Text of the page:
The voice of business architecture. And more.

Agile, Oil, and Water

In my experience, enterprises say they want agility, but they have so little trust that they have to micromanage everything and then make excuses for it. These are the same people who dissect the geese who lay golden eggs and then complain that they aren’t producing eggs.

Podcast: Audio version of this page content

I don’t often have topics that cross over my interest in business and business architecture with philosophy, admittedly my first love. In this case, I can apply my worldview pertaining to cerebral hemisphere differences to business. If you are interested in a lot more detail, you can check out my Philosophics blog or read these books by Iain McGilchrist, The Master and His Emissary and The Matter with Things.

As I’ve been reading these books, I’ve come to realise that a lot of observations I’ve had over the years now make perfect sense. McGilchrist talks about this at length and on a higher level (as well as at a deeper level). I think that this YouTube short (60 seconds) sums it up nicely.

Video: YouTube content about cerebral hemisphere differences

In summary, the right hemisphere is about being open and seeing the whole picture. It just experiences what it finds without judgement or naming. I like to think of it as the freedom that comes with Zen.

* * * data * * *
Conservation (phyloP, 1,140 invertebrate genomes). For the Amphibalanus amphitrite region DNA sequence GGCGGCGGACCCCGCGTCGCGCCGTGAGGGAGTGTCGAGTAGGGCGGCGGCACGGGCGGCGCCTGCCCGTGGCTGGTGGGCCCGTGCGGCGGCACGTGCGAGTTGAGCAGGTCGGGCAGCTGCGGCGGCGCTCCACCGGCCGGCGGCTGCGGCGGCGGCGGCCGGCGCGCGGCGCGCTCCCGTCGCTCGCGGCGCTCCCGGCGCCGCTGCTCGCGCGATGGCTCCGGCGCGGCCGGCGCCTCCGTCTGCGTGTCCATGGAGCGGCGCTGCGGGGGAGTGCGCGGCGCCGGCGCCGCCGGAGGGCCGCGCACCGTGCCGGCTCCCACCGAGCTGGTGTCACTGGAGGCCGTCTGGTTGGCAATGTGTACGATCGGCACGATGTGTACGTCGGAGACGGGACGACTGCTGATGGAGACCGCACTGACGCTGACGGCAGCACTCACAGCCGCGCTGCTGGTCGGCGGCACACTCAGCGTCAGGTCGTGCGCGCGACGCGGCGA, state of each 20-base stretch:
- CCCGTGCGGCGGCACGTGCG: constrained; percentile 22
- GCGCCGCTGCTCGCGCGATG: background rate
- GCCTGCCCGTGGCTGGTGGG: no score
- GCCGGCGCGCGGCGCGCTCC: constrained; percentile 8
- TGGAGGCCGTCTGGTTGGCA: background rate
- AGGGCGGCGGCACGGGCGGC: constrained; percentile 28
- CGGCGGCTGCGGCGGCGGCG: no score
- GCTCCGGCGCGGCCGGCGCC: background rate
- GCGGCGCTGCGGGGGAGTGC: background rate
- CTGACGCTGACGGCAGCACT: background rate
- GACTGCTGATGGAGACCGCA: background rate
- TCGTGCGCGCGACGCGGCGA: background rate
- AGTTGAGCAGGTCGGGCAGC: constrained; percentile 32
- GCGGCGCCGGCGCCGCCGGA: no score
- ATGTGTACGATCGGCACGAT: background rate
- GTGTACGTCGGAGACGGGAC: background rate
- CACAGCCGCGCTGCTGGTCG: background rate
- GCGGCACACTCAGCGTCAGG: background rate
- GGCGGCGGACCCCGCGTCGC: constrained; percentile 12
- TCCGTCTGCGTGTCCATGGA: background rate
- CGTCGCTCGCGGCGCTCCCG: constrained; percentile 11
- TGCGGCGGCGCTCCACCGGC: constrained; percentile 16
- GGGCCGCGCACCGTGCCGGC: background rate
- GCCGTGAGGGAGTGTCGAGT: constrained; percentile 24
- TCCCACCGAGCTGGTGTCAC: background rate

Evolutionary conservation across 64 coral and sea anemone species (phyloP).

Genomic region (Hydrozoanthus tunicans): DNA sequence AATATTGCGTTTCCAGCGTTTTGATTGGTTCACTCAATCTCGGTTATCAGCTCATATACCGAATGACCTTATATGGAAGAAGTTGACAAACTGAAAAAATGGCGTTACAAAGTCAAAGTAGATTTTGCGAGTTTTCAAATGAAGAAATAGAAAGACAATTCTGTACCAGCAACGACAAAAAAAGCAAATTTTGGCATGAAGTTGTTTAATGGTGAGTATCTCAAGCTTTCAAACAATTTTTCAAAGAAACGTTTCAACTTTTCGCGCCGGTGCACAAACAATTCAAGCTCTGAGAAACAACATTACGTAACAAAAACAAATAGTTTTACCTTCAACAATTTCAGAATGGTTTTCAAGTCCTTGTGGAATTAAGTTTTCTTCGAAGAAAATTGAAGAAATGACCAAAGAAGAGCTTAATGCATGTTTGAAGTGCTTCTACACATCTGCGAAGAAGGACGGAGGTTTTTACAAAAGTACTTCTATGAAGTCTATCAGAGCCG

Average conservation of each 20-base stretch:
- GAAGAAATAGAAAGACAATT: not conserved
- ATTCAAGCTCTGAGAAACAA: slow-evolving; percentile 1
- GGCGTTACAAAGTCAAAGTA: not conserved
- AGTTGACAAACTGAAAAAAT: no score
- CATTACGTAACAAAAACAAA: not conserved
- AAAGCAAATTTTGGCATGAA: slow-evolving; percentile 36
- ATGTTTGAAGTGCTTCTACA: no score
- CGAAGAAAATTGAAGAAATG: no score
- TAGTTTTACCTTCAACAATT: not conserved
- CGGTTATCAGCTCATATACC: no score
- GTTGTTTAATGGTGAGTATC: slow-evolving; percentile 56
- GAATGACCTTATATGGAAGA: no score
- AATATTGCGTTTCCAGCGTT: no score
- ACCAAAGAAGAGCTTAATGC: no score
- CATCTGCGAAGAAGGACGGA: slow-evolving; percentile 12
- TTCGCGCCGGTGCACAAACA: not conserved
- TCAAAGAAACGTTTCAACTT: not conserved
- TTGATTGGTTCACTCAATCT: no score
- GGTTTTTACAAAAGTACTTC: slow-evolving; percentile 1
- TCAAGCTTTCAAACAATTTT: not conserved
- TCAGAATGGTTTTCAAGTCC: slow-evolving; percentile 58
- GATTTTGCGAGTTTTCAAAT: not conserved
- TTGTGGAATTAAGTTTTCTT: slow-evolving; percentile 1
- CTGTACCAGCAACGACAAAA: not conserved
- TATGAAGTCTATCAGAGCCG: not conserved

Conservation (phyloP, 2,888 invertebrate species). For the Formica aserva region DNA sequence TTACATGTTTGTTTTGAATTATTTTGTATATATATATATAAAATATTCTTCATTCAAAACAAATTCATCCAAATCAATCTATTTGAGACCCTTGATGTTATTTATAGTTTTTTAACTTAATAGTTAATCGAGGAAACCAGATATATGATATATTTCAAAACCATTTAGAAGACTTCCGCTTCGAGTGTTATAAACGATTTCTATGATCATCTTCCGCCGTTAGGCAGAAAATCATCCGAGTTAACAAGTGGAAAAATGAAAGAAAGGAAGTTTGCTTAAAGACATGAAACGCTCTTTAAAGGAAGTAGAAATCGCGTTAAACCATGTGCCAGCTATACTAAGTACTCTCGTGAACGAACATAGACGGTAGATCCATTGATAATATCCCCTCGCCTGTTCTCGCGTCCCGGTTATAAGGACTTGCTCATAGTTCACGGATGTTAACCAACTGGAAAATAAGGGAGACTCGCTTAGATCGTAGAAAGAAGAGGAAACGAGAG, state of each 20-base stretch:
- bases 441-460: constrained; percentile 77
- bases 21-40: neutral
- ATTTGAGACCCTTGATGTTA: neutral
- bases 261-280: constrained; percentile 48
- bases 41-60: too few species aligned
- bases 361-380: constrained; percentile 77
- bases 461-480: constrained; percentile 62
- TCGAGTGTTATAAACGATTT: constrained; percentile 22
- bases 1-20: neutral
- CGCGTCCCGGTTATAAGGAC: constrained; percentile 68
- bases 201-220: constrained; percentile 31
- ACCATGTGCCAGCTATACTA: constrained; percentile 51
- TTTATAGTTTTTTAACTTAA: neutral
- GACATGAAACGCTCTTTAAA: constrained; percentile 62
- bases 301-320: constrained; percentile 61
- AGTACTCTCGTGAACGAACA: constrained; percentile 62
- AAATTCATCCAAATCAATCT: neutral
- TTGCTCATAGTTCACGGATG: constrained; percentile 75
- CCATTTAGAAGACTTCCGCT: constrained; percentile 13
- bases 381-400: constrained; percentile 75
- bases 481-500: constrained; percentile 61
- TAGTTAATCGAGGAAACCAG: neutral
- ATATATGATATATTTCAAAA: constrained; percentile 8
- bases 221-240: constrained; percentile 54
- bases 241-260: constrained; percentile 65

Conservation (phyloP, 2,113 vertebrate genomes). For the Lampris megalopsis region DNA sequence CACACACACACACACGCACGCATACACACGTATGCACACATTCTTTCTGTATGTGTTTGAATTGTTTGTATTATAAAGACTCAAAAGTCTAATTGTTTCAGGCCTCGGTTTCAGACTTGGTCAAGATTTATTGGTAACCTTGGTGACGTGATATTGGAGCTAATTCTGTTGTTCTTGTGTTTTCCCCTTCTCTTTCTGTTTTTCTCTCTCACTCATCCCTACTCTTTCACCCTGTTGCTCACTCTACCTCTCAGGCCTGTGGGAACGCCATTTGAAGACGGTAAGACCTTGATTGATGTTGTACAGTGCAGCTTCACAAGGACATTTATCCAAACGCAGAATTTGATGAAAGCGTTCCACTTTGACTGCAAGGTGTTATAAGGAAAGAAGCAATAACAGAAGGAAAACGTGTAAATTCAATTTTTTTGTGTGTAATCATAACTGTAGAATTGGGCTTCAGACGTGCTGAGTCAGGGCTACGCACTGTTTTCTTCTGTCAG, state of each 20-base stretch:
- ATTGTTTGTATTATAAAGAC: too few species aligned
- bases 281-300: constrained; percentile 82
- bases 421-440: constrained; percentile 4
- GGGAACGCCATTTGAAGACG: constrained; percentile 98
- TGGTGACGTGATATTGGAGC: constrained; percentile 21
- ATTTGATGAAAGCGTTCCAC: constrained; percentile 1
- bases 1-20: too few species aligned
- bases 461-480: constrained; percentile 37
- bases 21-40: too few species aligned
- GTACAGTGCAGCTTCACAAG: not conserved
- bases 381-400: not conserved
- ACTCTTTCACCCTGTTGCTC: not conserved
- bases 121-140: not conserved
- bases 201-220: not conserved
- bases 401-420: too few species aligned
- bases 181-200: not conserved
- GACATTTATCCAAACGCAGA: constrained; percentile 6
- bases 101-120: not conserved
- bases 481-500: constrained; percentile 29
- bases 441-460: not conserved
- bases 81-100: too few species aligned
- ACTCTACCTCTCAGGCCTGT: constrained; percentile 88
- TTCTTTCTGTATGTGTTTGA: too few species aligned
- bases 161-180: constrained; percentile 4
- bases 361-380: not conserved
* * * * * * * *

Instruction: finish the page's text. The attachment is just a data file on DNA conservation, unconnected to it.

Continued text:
The left hemisphere is the master of maps and symbols. It is also the queen of denial. It’s about categorising and naming.

As humans, we need both hemispheres operating together, allowing each hemisphere to do its thing. Unfortunately, the left hemisphere can tend to operate as a bad faith partner and an unreliable narrator. This is further exacerbated by the trends in society to move more and more toward systemisation.

Organisations are organic, but left-brainers want to systematise them. This is a fatal error. To be fair, this is my job. I’ve been systematising for decades now. In my defence, I realise the need to allow the organic to remain organic. One doesn’t pry open rose petals to make them bloom sooner. And one doesn’t dissect golden egg-laying geese. But this is precisely what companies do. This is further exacerbated by the fact that this is predicated on systems thinking, which is decidedly in the realm of the right hemisphere.

The challenge runs deeper still. A right hemisphere dominant person trying to explain this to a left hemisphere person is like having to explain a joke or a metaphor. Or a piece of music or art. These things don’t need translation. They speak directly. You can’t understand a poem or prose by dissecting the words. It’s their configuration that gives the work meaning.

Sure, you can analyse a piece of art, but the pieces are less than the whole. Take a poem and rearrange the words to see what I mean. Take the last lines of this Postmodern Robert Frost poem.

Two roads diverged in a wood, and I—
I took the one less traveled by,
And that has made all the difference.